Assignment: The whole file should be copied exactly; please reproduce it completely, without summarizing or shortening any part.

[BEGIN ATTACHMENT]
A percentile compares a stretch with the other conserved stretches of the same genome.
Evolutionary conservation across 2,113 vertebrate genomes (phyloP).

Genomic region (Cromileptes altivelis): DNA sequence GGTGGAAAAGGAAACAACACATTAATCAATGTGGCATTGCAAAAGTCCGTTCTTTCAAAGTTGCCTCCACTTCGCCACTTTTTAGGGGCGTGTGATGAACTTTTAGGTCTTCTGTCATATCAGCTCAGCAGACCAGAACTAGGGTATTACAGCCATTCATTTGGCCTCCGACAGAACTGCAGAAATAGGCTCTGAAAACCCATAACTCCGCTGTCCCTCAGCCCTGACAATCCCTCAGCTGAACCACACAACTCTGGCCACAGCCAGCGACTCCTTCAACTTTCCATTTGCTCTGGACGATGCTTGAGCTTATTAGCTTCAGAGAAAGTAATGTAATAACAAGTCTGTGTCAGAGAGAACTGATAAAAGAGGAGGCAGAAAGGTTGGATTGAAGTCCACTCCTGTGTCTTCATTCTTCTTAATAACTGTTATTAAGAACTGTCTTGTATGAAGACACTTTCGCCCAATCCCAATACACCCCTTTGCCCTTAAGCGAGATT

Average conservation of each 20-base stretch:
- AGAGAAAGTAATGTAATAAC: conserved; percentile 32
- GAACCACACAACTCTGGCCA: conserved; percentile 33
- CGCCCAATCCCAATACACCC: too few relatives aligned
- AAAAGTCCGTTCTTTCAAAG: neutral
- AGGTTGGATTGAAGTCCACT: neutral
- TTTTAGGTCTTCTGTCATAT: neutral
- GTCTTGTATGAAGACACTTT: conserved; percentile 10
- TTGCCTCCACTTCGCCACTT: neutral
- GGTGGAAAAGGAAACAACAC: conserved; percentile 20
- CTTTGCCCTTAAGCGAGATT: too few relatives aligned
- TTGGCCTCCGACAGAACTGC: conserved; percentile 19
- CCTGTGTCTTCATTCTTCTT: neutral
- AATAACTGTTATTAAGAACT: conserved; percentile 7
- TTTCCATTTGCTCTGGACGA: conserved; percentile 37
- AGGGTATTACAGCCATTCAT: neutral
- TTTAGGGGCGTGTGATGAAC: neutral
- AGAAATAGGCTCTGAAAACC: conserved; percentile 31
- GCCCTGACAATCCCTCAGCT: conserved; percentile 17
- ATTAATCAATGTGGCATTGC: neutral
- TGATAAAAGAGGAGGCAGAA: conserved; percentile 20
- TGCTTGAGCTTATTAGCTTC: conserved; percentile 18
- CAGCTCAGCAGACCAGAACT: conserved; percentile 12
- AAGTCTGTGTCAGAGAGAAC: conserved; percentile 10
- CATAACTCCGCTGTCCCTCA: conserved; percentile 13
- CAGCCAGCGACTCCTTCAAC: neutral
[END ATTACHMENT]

A percentile compares a stretch with the other conserved stretches of the same genome.
Evolutionary conservation across 2,113 vertebrate genomes (phyloP).

Genomic region (Cromileptes altivelis): DNA sequence GGTGGAAAAGGAAACAACACATTAATCAATGTGGCATTGCAAAAGTCCGTTCTTTCAAAGTTGCCTCCACTTCGCCACTTTTTAGGGGCGTGTGATGAACTTTTAGGTCTTCTGTCATATCAGCTCAGCAGACCAGAACTAGGGTATTACAGCCATTCATTTGGCCTCCGACAGAACTGCAGAAATAGGCTCTGAAAACCCATAACTCCGCTGTCCCTCAGCCCTGACAATCCCTCAGCTGAACCACACAACTCTGGCCACAGCCAGCGACTCCTTCAACTTTCCATTTGCTCTGGACGATGCTTGAGCTTATTAGCTTCAGAGAAAGTAATGTAATAACAAGTCTGTGTCAGAGAGAACTGATAAAAGAGGAGGCAGAAAGGTTGGATTGAAGTCCACTCCTGTGTCTTCATTCTTCTTAATAACTGTTATTAAGAACTGTCTTGTATGAAGACACTTTCGCCCAATCCCAATACACCCCTTTGCCCTTAAGCGAGATT

Average conservation of each 20-base stretch:
- AGAGAAAGTAATGTAATAAC: conserved; percentile 32
- GAACCACACAACTCTGGCCA: conserved; percentile 33
- CGCCCAATCCCAATACACCC: too few relatives aligned
- AAAAGTCCGTTCTTTCAAAG: neutral
- AGGTTGGATTGAAGTCCACT: neutral
- TTTTAGGTCTTCTGTCATAT: neutral
- GTCTTGTATGAAGACACTTT: conserved; percentile 10
- TTGCCTCCACTTCGCCACTT: neutral
- GGTGGAAAAGGAAACAACAC: conserved; percentile 20
- CTTTGCCCTTAAGCGAGATT: too few relatives aligned
- TTGGCCTCCGACAGAACTGC: conserved; percentile 19
- CCTGTGTCTTCATTCTTCTT: neutral
- AATAACTGTTATTAAGAACT: conserved; percentile 7
- TTTCCATTTGCTCTGGACGA: conserved; percentile 37
- AGGGTATTACAGCCATTCAT: neutral
- TTTAGGGGCGTGTGATGAAC: neutral
- AGAAATAGGCTCTGAAAACC: conserved; percentile 31
- GCCCTGACAATCCCTCAGCT: conserved; percentile 17
- ATTAATCAATGTGGCATTGC: neutral
- TGATAAAAGAGGAGGCAGAA: conserved; percentile 20
- TGCTTGAGCTTATTAGCTTC: conserved; percentile 18
- CAGCTCAGCAGACCAGAACT: conserved; percentile 12
- AAGTCTGTGTCAGAGAGAAC: conserved; percentile 10
- CATAACTCCGCTGTCCCTCA: conserved; percentile 13
- CAGCCAGCGACTCCTTCAAC: neutral